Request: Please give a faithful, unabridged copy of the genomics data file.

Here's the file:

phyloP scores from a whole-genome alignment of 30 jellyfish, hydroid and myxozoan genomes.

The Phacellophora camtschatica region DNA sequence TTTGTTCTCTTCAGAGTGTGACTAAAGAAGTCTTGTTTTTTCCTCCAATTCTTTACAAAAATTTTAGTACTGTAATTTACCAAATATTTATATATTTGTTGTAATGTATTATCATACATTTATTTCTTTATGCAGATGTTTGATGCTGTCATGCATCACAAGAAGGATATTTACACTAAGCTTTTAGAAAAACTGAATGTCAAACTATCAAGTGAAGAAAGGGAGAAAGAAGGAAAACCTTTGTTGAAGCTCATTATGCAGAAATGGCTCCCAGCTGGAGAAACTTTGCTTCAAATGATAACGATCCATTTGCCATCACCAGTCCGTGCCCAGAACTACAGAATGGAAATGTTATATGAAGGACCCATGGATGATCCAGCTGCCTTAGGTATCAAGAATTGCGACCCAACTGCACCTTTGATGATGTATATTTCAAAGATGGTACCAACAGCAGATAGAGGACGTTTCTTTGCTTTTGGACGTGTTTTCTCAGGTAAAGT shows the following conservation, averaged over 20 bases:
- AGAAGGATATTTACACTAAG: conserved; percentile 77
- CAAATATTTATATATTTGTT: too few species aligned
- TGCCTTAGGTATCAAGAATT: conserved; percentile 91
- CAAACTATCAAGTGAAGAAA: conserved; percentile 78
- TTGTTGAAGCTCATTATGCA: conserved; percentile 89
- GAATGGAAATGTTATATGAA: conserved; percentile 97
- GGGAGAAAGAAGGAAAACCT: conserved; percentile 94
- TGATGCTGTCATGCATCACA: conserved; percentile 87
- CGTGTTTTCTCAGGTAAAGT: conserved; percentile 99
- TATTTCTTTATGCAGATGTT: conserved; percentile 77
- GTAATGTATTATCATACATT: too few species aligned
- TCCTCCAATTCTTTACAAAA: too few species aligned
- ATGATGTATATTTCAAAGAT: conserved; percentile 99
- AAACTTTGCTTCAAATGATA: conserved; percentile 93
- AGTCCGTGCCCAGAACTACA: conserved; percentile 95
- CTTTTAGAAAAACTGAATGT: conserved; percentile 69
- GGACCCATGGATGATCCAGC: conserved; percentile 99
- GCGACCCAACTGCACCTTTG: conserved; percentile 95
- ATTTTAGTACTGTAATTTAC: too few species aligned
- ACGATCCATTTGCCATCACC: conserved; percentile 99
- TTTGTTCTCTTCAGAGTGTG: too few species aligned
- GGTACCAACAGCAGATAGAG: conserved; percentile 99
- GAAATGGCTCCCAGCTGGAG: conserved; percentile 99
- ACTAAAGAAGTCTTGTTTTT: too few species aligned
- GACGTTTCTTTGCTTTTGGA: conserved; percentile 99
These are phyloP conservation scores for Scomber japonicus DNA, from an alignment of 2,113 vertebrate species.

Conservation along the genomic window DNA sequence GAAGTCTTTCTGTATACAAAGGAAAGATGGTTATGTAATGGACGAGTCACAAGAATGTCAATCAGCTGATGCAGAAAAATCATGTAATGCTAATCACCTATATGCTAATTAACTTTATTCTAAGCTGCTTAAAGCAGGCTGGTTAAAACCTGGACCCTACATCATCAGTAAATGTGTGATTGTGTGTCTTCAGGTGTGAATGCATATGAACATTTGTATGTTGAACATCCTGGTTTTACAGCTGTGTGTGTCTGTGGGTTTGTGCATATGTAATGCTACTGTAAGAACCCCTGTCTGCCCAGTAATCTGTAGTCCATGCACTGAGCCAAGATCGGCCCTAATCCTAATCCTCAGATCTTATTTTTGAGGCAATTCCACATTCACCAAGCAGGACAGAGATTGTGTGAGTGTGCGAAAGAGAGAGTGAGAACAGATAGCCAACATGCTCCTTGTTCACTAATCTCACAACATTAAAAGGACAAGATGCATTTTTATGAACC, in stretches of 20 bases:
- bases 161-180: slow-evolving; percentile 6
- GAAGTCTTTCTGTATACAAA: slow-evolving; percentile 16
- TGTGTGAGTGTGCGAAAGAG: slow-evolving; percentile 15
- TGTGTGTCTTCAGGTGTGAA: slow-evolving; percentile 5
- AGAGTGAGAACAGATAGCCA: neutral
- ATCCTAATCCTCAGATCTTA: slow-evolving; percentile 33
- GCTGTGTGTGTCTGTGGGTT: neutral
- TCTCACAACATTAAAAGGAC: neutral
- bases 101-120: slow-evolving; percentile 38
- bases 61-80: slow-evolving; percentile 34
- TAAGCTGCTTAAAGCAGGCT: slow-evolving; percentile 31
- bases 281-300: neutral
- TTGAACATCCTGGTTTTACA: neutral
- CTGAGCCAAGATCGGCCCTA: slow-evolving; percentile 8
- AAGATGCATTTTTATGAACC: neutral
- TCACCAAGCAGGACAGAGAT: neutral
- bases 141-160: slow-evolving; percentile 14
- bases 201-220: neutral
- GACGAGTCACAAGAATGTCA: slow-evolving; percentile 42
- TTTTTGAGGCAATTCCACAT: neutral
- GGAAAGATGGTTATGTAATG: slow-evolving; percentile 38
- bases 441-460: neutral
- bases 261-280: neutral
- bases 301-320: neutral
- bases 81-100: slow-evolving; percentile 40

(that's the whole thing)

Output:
phyloP scores from a whole-genome alignment of 30 jellyfish, hydroid and myxozoan genomes.

The Phacellophora camtschatica region DNA sequence TTTGTTCTCTTCAGAGTGTGACTAAAGAAGTCTTGTTTTTTCCTCCAATTCTTTACAAAAATTTTAGTACTGTAATTTACCAAATATTTATATATTTGTTGTAATGTATTATCATACATTTATTTCTTTATGCAGATGTTTGATGCTGTCATGCATCACAAGAAGGATATTTACACTAAGCTTTTAGAAAAACTGAATGTCAAACTATCAAGTGAAGAAAGGGAGAAAGAAGGAAAACCTTTGTTGAAGCTCATTATGCAGAAATGGCTCCCAGCTGGAGAAACTTTGCTTCAAATGATAACGATCCATTTGCCATCACCAGTCCGTGCCCAGAACTACAGAATGGAAATGTTATATGAAGGACCCATGGATGATCCAGCTGCCTTAGGTATCAAGAATTGCGACCCAACTGCACCTTTGATGATGTATATTTCAAAGATGGTACCAACAGCAGATAGAGGACGTTTCTTTGCTTTTGGACGTGTTTTCTCAGGTAAAGT shows the following conservation, averaged over 20 bases:
- AGAAGGATATTTACACTAAG: conserved; percentile 77
- CAAATATTTATATATTTGTT: too few species aligned
- TGCCTTAGGTATCAAGAATT: conserved; percentile 91
- CAAACTATCAAGTGAAGAAA: conserved; percentile 78
- TTGTTGAAGCTCATTATGCA: conserved; percentile 89
- GAATGGAAATGTTATATGAA: conserved; percentile 97
- GGGAGAAAGAAGGAAAACCT: conserved; percentile 94
- TGATGCTGTCATGCATCACA: conserved; percentile 87
- CGTGTTTTCTCAGGTAAAGT: conserved; percentile 99
- TATTTCTTTATGCAGATGTT: conserved; percentile 77
- GTAATGTATTATCATACATT: too few species aligned
- TCCTCCAATTCTTTACAAAA: too few species aligned
- ATGATGTATATTTCAAAGAT: conserved; percentile 99
- AAACTTTGCTTCAAATGATA: conserved; percentile 93
- AGTCCGTGCCCAGAACTACA: conserved; percentile 95
- CTTTTAGAAAAACTGAATGT: conserved; percentile 69
- GGACCCATGGATGATCCAGC: conserved; percentile 99
- GCGACCCAACTGCACCTTTG: conserved; percentile 95
- ATTTTAGTACTGTAATTTAC: too few species aligned
- ACGATCCATTTGCCATCACC: conserved; percentile 99
- TTTGTTCTCTTCAGAGTGTG: too few species aligned
- GGTACCAACAGCAGATAGAG: conserved; percentile 99
- GAAATGGCTCCCAGCTGGAG: conserved; percentile 99
- ACTAAAGAAGTCTTGTTTTT: too few species aligned
- GACGTTTCTTTGCTTTTGGA: conserved; percentile 99
These are phyloP conservation scores for Scomber japonicus DNA, from an alignment of 2,113 vertebrate species.

Conservation along the genomic window DNA sequence GAAGTCTTTCTGTATACAAAGGAAAGATGGTTATGTAATGGACGAGTCACAAGAATGTCAATCAGCTGATGCAGAAAAATCATGTAATGCTAATCACCTATATGCTAATTAACTTTATTCTAAGCTGCTTAAAGCAGGCTGGTTAAAACCTGGACCCTACATCATCAGTAAATGTGTGATTGTGTGTCTTCAGGTGTGAATGCATATGAACATTTGTATGTTGAACATCCTGGTTTTACAGCTGTGTGTGTCTGTGGGTTTGTGCATATGTAATGCTACTGTAAGAACCCCTGTCTGCCCAGTAATCTGTAGTCCATGCACTGAGCCAAGATCGGCCCTAATCCTAATCCTCAGATCTTATTTTTGAGGCAATTCCACATTCACCAAGCAGGACAGAGATTGTGTGAGTGTGCGAAAGAGAGAGTGAGAACAGATAGCCAACATGCTCCTTGTTCACTAATCTCACAACATTAAAAGGACAAGATGCATTTTTATGAACC, in stretches of 20 bases:
- bases 161-180: slow-evolving; percentile 6
- GAAGTCTTTCTGTATACAAA: slow-evolving; percentile 16
- TGTGTGAGTGTGCGAAAGAG: slow-evolving; percentile 15
- TGTGTGTCTTCAGGTGTGAA: slow-evolving; percentile 5
- AGAGTGAGAACAGATAGCCA: neutral
- ATCCTAATCCTCAGATCTTA: slow-evolving; percentile 33
- GCTGTGTGTGTCTGTGGGTT: neutral
- TCTCACAACATTAAAAGGAC: neutral
- bases 101-120: slow-evolving; percentile 38
- bases 61-80: slow-evolving; percentile 34
- TAAGCTGCTTAAAGCAGGCT: slow-evolving; percentile 31
- bases 281-300: neutral
- TTGAACATCCTGGTTTTACA: neutral
- CTGAGCCAAGATCGGCCCTA: slow-evolving; percentile 8
- AAGATGCATTTTTATGAACC: neutral
- TCACCAAGCAGGACAGAGAT: neutral
- bases 141-160: slow-evolving; percentile 14
- bases 201-220: neutral
- GACGAGTCACAAGAATGTCA: slow-evolving; percentile 42
- TTTTTGAGGCAATTCCACAT: neutral
- GGAAAGATGGTTATGTAATG: slow-evolving; percentile 38
- bases 441-460: neutral
- bases 261-280: neutral
- bases 301-320: neutral
- bases 81-100: slow-evolving; percentile 40